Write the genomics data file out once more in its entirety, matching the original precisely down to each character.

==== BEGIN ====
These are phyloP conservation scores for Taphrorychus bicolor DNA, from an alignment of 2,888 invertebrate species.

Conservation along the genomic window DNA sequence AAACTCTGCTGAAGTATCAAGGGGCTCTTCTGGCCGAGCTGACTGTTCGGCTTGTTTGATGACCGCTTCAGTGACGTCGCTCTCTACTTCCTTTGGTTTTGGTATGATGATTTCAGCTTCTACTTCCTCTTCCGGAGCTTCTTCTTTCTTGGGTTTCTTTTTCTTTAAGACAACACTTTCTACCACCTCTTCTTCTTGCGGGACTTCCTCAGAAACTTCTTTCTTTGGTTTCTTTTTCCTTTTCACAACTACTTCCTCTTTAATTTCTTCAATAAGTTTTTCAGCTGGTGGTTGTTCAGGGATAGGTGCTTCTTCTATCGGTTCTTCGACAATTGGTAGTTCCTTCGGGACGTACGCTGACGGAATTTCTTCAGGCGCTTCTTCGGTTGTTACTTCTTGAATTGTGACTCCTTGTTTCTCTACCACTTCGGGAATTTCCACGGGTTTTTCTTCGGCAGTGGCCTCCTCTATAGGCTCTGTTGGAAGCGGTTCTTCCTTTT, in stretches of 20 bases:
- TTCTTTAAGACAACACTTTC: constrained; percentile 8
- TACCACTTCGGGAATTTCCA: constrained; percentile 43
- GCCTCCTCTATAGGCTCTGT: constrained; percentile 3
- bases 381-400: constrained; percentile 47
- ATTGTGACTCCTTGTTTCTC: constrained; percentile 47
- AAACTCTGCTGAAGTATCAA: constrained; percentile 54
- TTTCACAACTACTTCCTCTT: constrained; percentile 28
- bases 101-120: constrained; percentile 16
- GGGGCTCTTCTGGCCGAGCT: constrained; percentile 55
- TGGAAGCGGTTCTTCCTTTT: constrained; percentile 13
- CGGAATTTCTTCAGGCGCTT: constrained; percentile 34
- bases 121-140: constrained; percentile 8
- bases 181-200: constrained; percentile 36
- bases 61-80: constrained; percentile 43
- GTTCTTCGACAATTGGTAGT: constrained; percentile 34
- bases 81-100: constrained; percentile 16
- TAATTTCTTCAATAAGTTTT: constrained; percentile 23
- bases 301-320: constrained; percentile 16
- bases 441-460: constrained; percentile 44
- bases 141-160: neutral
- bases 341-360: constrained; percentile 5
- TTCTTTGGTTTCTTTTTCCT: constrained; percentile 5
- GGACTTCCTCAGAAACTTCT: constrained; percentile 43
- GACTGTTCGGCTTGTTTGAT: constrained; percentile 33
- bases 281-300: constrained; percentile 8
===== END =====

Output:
These are phyloP conservation scores for Taphrorychus bicolor DNA, from an alignment of 2,888 invertebrate species.

Conservation along the genomic window DNA sequence AAACTCTGCTGAAGTATCAAGGGGCTCTTCTGGCCGAGCTGACTGTTCGGCTTGTTTGATGACCGCTTCAGTGACGTCGCTCTCTACTTCCTTTGGTTTTGGTATGATGATTTCAGCTTCTACTTCCTCTTCCGGAGCTTCTTCTTTCTTGGGTTTCTTTTTCTTTAAGACAACACTTTCTACCACCTCTTCTTCTTGCGGGACTTCCTCAGAAACTTCTTTCTTTGGTTTCTTTTTCCTTTTCACAACTACTTCCTCTTTAATTTCTTCAATAAGTTTTTCAGCTGGTGGTTGTTCAGGGATAGGTGCTTCTTCTATCGGTTCTTCGACAATTGGTAGTTCCTTCGGGACGTACGCTGACGGAATTTCTTCAGGCGCTTCTTCGGTTGTTACTTCTTGAATTGTGACTCCTTGTTTCTCTACCACTTCGGGAATTTCCACGGGTTTTTCTTCGGCAGTGGCCTCCTCTATAGGCTCTGTTGGAAGCGGTTCTTCCTTTT, in stretches of 20 bases:
- TTCTTTAAGACAACACTTTC: constrained; percentile 8
- TACCACTTCGGGAATTTCCA: constrained; percentile 43
- GCCTCCTCTATAGGCTCTGT: constrained; percentile 3
- bases 381-400: constrained; percentile 47
- ATTGTGACTCCTTGTTTCTC: constrained; percentile 47
- AAACTCTGCTGAAGTATCAA: constrained; percentile 54
- TTTCACAACTACTTCCTCTT: constrained; percentile 28
- bases 101-120: constrained; percentile 16
- GGGGCTCTTCTGGCCGAGCT: constrained; percentile 55
- TGGAAGCGGTTCTTCCTTTT: constrained; percentile 13
- CGGAATTTCTTCAGGCGCTT: constrained; percentile 34
- bases 121-140: constrained; percentile 8
- bases 181-200: constrained; percentile 36
- bases 61-80: constrained; percentile 43
- GTTCTTCGACAATTGGTAGT: constrained; percentile 34
- bases 81-100: constrained; percentile 16
- TAATTTCTTCAATAAGTTTT: constrained; percentile 23
- bases 301-320: constrained; percentile 16
- bases 441-460: constrained; percentile 44
- bases 141-160: neutral
- bases 341-360: constrained; percentile 5
- TTCTTTGGTTTCTTTTTCCT: constrained; percentile 5
- GGACTTCCTCAGAAACTTCT: constrained; percentile 43
- GACTGTTCGGCTTGTTTGAT: constrained; percentile 33
- bases 281-300: constrained; percentile 8